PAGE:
Sunday, June 20, 2010

PostHeaderIcon A Coda on the Falcons of Alcatraz


Remember this guy?



No one's blaming you if you don't, as we last touched upon his status 40 days ago.

His story is short and it bears repeating, so here we go:

On November 22nd 2009, BourbonHawk and I discovered a large adult female peregrine roosting atop one of our cypress trees:


As the days and months went on, sightings were as regular as the rising sun. We determined that she was residing on Alcatraz, either for the winter or longer. More pictures and videos of her and her bloody quarries are available in our back posts.

On February 6th, 2010, we found a second falcon, a male, albeit an immature male, perhaps unable to breed. None the less, the two engaged in fantastic displays of aerial courting, darting, spiraling, sparring with each other. Finally, they perched together, and on Valentine's Day, no less. All who saw them were touched by the romantic spectacle.



The male (or tiercel, as male falcons are called) remained, but since our last report, the frequency of observation of our baby bird-killing-machine has declined steadily. He's become so scarce that I had fully intended to publish a report declaring that the Alcatraz tiercel had departed completely...

...which shows how bad I am at this. During Alcatraz's magic inbetween-hour, separating Alcatraz day tours from our rad night tour program, there are no visitors and there are far fewer staff. The animals behave differently and often, it's the time of day that the bird you're looking for rears its helmeted head.

This is the Alcatraz tiercel as we had last seen him, the brown plumage betraying the youth that may have pushed the female to abandon him:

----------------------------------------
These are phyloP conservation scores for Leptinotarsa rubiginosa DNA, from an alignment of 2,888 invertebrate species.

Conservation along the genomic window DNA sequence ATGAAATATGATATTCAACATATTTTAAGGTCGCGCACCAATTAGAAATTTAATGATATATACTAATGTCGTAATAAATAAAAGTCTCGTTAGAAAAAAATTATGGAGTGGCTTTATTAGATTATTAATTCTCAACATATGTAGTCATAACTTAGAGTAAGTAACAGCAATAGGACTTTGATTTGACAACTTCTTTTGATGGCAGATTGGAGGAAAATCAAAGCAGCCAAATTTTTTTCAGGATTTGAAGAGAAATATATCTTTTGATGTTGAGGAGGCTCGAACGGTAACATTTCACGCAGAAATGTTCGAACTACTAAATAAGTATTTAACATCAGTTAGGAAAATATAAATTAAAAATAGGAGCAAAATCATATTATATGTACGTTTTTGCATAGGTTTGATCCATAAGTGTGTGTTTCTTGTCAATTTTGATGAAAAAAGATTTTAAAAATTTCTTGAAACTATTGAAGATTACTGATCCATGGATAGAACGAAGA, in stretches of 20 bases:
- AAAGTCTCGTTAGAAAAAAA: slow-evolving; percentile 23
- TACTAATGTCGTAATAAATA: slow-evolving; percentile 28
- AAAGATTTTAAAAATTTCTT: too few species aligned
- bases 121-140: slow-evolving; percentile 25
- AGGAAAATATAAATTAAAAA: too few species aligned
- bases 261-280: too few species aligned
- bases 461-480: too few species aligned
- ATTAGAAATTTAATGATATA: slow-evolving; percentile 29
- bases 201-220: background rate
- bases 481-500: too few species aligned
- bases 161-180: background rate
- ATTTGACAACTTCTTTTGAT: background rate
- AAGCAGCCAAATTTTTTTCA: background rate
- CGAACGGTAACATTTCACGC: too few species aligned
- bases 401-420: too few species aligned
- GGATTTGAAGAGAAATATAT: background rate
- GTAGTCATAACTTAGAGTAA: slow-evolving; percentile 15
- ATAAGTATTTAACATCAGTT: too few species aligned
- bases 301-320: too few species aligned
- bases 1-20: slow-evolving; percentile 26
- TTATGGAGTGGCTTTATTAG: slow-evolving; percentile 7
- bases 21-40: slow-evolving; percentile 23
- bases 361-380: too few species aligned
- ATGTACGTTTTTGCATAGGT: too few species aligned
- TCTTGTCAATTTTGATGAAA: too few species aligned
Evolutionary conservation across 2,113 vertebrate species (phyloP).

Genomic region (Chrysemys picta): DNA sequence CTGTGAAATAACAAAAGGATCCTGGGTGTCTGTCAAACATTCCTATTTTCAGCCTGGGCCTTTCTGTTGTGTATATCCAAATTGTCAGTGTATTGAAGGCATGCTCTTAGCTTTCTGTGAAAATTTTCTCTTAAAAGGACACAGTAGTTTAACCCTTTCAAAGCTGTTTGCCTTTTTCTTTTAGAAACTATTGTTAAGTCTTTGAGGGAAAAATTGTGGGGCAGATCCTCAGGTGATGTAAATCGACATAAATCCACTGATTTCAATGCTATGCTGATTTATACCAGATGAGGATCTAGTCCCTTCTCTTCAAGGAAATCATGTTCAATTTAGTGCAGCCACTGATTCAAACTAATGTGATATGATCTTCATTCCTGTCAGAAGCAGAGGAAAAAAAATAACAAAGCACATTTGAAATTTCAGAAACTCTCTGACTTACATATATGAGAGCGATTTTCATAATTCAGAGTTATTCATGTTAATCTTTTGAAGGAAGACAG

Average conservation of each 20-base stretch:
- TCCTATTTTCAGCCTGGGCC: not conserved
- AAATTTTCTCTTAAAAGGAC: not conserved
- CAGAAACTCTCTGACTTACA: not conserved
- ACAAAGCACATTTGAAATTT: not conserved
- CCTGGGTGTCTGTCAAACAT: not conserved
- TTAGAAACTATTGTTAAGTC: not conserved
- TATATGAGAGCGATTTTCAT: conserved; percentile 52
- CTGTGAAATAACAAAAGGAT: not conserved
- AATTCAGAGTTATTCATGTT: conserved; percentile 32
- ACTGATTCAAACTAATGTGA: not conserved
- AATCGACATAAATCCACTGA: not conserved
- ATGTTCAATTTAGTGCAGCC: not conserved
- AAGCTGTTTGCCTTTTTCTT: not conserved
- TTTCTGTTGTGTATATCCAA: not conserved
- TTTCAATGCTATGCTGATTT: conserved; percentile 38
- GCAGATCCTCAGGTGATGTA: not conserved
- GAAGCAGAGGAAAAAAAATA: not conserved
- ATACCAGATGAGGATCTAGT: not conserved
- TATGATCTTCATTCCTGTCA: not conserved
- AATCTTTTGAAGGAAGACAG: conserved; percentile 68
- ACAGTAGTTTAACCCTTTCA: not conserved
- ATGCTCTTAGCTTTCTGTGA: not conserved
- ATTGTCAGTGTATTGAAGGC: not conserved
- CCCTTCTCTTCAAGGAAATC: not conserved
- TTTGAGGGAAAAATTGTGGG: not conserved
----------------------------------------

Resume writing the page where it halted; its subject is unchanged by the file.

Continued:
Today, we saw the following:



The brown is giving way to blue and Alcatraz's baby boy peregrine is growing up!

I pessimistically called this 'a coda' on the presence of falcons on Alcatraz because one sighting every few weeks just doesn't mean very much.

It is our familiar tiercel. He has the same robust helmet, is molting on schedule and he's occupying his habitual roost. But I don't think he lives on Alcatraz anymore.

Whether this is due to pressure from Alcatraz's larger ravens and gulls is unknown, although conflicts with both were common when the tiercel was an everyday sight on Alctraz. Earlier in the year, we posted the following video. The tiercel is the tiny bird diving and pursuing the larger ones before being pursued himself by a western gull. If you don't blink, you can see a few of San Francisco's landmarks in the background:


The shameless romantic birder in me would like to think that this falcon, which had been so significant to us for such a long period of time, had graced our island this evening share with us its progress on its maturing plumage, though my prevailing non anthropomorphic brain knew it was just a brief and aimless layover on the way to somewhere else.

Sure enough, when I checked for him 20 minutes later, he was gone.

Hopefully my hunches are wrong and Alcatraz becomes a yearly site for falcon breeding. But I'm not holding my breath.

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